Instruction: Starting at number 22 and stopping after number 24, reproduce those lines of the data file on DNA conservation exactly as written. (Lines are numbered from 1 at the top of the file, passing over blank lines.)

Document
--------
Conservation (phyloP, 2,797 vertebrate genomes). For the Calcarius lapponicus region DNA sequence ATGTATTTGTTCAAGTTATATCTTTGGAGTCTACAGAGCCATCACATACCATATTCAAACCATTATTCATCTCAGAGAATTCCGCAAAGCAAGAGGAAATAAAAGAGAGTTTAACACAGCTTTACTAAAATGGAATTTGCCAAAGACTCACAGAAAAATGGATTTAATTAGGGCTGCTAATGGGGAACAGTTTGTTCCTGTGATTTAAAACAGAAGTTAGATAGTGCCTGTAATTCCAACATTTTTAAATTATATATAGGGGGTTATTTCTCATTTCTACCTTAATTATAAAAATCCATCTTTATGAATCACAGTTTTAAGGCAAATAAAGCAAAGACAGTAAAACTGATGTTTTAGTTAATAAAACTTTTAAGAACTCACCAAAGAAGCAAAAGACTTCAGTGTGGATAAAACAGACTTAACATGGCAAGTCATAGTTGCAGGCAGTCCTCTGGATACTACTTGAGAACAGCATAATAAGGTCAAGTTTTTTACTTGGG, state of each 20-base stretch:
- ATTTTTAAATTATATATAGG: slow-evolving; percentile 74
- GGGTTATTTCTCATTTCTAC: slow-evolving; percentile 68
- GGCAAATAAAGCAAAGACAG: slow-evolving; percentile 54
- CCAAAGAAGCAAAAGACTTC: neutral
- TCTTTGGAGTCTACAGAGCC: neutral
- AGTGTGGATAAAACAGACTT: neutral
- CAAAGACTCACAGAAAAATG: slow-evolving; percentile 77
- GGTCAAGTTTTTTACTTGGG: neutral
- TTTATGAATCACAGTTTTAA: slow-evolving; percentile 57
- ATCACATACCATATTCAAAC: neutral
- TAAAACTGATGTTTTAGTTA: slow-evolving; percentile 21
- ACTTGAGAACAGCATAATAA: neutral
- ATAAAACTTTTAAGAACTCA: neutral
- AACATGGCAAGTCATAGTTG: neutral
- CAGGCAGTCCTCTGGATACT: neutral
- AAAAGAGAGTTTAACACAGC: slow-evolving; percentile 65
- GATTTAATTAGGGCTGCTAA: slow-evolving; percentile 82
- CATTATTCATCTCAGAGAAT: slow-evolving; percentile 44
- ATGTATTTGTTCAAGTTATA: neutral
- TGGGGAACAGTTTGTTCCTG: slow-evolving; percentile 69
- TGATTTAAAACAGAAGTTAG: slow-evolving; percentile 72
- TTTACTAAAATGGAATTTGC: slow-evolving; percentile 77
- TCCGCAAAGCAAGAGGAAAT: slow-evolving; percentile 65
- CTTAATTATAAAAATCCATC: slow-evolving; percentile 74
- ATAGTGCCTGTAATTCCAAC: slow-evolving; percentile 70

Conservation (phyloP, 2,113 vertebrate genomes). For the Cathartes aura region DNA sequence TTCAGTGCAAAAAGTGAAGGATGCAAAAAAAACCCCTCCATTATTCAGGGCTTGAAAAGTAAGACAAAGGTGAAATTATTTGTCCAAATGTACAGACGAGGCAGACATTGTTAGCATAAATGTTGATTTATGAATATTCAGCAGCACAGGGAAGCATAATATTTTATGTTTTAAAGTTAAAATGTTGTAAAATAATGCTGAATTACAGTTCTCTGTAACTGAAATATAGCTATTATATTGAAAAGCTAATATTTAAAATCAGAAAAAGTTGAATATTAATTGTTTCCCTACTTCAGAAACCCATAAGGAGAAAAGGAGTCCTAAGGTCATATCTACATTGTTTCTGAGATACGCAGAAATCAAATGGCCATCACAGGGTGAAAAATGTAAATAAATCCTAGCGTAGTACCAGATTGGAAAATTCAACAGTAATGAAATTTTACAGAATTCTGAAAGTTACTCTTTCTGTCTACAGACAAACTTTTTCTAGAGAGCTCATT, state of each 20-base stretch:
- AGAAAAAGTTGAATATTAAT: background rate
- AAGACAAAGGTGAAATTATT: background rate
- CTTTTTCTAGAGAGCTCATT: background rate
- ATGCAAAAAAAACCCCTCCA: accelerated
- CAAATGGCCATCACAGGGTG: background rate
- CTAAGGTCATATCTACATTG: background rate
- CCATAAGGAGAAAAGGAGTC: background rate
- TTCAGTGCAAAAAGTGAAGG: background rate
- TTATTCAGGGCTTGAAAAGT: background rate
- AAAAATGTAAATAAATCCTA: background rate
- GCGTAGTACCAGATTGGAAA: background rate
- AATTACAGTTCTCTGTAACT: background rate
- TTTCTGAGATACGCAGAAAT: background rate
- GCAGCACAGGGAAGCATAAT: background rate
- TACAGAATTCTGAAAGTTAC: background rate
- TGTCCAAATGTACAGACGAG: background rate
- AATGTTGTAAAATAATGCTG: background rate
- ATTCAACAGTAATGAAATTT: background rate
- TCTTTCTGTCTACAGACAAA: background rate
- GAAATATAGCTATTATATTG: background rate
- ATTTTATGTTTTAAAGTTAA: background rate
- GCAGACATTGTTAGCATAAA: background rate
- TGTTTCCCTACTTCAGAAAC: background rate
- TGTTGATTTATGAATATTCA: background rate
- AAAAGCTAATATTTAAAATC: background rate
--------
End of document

- TGATTTAAAACAGAAGTTAG: slow-evolving; percentile 72
- TTTACTAAAATGGAATTTGC: slow-evolving; percentile 77
- TCCGCAAAGCAAGAGGAAAT: slow-evolving; percentile 65